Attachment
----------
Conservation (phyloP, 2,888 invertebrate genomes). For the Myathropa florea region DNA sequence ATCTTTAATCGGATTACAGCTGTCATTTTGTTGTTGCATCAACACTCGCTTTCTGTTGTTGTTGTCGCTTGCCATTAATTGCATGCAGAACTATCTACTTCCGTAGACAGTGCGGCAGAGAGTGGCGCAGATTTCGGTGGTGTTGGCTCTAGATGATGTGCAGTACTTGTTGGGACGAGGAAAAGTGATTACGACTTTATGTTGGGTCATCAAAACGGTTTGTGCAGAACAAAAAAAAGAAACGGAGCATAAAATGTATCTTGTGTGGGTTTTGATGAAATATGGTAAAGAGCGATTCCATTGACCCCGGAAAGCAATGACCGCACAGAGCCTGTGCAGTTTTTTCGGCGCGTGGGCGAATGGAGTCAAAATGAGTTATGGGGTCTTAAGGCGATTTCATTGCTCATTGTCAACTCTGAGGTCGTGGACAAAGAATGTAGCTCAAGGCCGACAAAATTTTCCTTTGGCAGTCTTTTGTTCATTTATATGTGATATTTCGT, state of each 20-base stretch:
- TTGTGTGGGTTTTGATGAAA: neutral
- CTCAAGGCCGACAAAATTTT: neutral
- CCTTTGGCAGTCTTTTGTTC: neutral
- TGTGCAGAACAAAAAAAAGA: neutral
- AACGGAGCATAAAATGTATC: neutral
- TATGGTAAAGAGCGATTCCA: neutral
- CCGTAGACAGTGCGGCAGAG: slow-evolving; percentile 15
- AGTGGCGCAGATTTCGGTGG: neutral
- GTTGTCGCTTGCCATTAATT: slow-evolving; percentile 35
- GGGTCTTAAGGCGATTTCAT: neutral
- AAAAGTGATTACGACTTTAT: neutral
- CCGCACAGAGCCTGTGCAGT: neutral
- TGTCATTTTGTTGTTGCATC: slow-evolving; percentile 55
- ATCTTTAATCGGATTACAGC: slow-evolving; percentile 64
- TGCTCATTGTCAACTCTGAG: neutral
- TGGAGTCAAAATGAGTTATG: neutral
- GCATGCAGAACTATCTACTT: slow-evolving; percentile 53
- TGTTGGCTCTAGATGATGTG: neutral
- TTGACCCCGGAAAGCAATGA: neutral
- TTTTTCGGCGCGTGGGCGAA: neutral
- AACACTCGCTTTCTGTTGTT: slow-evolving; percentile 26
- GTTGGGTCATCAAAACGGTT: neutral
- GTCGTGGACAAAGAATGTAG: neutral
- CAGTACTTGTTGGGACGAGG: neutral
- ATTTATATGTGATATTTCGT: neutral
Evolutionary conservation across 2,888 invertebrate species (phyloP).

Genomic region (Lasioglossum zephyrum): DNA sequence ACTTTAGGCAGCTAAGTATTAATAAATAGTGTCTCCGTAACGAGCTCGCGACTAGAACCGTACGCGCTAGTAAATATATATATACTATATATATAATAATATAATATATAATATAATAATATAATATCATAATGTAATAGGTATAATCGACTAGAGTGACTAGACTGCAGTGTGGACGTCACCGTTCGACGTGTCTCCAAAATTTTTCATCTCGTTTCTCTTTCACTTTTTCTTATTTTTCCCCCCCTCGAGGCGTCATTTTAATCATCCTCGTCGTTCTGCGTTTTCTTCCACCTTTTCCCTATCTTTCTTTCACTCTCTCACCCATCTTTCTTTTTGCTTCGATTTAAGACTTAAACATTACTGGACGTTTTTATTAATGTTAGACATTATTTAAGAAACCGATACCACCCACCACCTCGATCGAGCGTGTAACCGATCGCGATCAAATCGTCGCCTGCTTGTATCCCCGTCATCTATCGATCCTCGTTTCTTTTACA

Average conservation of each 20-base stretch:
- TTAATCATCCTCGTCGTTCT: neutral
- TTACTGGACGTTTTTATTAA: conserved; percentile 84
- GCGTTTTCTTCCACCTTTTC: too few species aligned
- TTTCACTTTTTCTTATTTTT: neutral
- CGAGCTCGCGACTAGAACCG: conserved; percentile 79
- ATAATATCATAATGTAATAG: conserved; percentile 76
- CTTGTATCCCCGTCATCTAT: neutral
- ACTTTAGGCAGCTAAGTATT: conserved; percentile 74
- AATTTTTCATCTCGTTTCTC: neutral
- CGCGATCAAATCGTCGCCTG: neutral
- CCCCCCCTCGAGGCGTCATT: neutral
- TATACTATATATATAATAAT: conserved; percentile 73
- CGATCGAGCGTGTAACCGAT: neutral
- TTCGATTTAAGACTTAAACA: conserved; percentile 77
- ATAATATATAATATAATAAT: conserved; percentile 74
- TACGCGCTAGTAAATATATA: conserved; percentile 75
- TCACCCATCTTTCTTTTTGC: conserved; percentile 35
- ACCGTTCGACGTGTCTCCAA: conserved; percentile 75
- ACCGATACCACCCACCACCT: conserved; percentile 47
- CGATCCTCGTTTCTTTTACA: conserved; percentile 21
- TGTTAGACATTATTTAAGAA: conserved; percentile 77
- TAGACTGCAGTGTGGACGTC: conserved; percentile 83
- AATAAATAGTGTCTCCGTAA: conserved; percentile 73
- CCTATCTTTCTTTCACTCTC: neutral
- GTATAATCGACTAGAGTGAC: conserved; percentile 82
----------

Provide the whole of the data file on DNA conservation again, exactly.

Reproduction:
Conservation (phyloP, 2,888 invertebrate genomes). For the Myathropa florea region DNA sequence ATCTTTAATCGGATTACAGCTGTCATTTTGTTGTTGCATCAACACTCGCTTTCTGTTGTTGTTGTCGCTTGCCATTAATTGCATGCAGAACTATCTACTTCCGTAGACAGTGCGGCAGAGAGTGGCGCAGATTTCGGTGGTGTTGGCTCTAGATGATGTGCAGTACTTGTTGGGACGAGGAAAAGTGATTACGACTTTATGTTGGGTCATCAAAACGGTTTGTGCAGAACAAAAAAAAGAAACGGAGCATAAAATGTATCTTGTGTGGGTTTTGATGAAATATGGTAAAGAGCGATTCCATTGACCCCGGAAAGCAATGACCGCACAGAGCCTGTGCAGTTTTTTCGGCGCGTGGGCGAATGGAGTCAAAATGAGTTATGGGGTCTTAAGGCGATTTCATTGCTCATTGTCAACTCTGAGGTCGTGGACAAAGAATGTAGCTCAAGGCCGACAAAATTTTCCTTTGGCAGTCTTTTGTTCATTTATATGTGATATTTCGT, state of each 20-base stretch:
- TTGTGTGGGTTTTGATGAAA: neutral
- CTCAAGGCCGACAAAATTTT: neutral
- CCTTTGGCAGTCTTTTGTTC: neutral
- TGTGCAGAACAAAAAAAAGA: neutral
- AACGGAGCATAAAATGTATC: neutral
- TATGGTAAAGAGCGATTCCA: neutral
- CCGTAGACAGTGCGGCAGAG: slow-evolving; percentile 15
- AGTGGCGCAGATTTCGGTGG: neutral
- GTTGTCGCTTGCCATTAATT: slow-evolving; percentile 35
- GGGTCTTAAGGCGATTTCAT: neutral
- AAAAGTGATTACGACTTTAT: neutral
- CCGCACAGAGCCTGTGCAGT: neutral
- TGTCATTTTGTTGTTGCATC: slow-evolving; percentile 55
- ATCTTTAATCGGATTACAGC: slow-evolving; percentile 64
- TGCTCATTGTCAACTCTGAG: neutral
- TGGAGTCAAAATGAGTTATG: neutral
- GCATGCAGAACTATCTACTT: slow-evolving; percentile 53
- TGTTGGCTCTAGATGATGTG: neutral
- TTGACCCCGGAAAGCAATGA: neutral
- TTTTTCGGCGCGTGGGCGAA: neutral
- AACACTCGCTTTCTGTTGTT: slow-evolving; percentile 26
- GTTGGGTCATCAAAACGGTT: neutral
- GTCGTGGACAAAGAATGTAG: neutral
- CAGTACTTGTTGGGACGAGG: neutral
- ATTTATATGTGATATTTCGT: neutral
Evolutionary conservation across 2,888 invertebrate species (phyloP).

Genomic region (Lasioglossum zephyrum): DNA sequence ACTTTAGGCAGCTAAGTATTAATAAATAGTGTCTCCGTAACGAGCTCGCGACTAGAACCGTACGCGCTAGTAAATATATATATACTATATATATAATAATATAATATATAATATAATAATATAATATCATAATGTAATAGGTATAATCGACTAGAGTGACTAGACTGCAGTGTGGACGTCACCGTTCGACGTGTCTCCAAAATTTTTCATCTCGTTTCTCTTTCACTTTTTCTTATTTTTCCCCCCCTCGAGGCGTCATTTTAATCATCCTCGTCGTTCTGCGTTTTCTTCCACCTTTTCCCTATCTTTCTTTCACTCTCTCACCCATCTTTCTTTTTGCTTCGATTTAAGACTTAAACATTACTGGACGTTTTTATTAATGTTAGACATTATTTAAGAAACCGATACCACCCACCACCTCGATCGAGCGTGTAACCGATCGCGATCAAATCGTCGCCTGCTTGTATCCCCGTCATCTATCGATCCTCGTTTCTTTTACA

Average conservation of each 20-base stretch:
- TTAATCATCCTCGTCGTTCT: neutral
- TTACTGGACGTTTTTATTAA: conserved; percentile 84
- GCGTTTTCTTCCACCTTTTC: too few species aligned
- TTTCACTTTTTCTTATTTTT: neutral
- CGAGCTCGCGACTAGAACCG: conserved; percentile 79
- ATAATATCATAATGTAATAG: conserved; percentile 76
- CTTGTATCCCCGTCATCTAT: neutral
- ACTTTAGGCAGCTAAGTATT: conserved; percentile 74
- AATTTTTCATCTCGTTTCTC: neutral
- CGCGATCAAATCGTCGCCTG: neutral
- CCCCCCCTCGAGGCGTCATT: neutral
- TATACTATATATATAATAAT: conserved; percentile 73
- CGATCGAGCGTGTAACCGAT: neutral
- TTCGATTTAAGACTTAAACA: conserved; percentile 77
- ATAATATATAATATAATAAT: conserved; percentile 74
- TACGCGCTAGTAAATATATA: conserved; percentile 75
- TCACCCATCTTTCTTTTTGC: conserved; percentile 35
- ACCGTTCGACGTGTCTCCAA: conserved; percentile 75
- ACCGATACCACCCACCACCT: conserved; percentile 47
- CGATCCTCGTTTCTTTTACA: conserved; percentile 21
- TGTTAGACATTATTTAAGAA: conserved; percentile 77
- TAGACTGCAGTGTGGACGTC: conserved; percentile 83
- AATAAATAGTGTCTCCGTAA: conserved; percentile 73
- CCTATCTTTCTTTCACTCTC: neutral
- GTATAATCGACTAGAGTGAC: conserved; percentile 82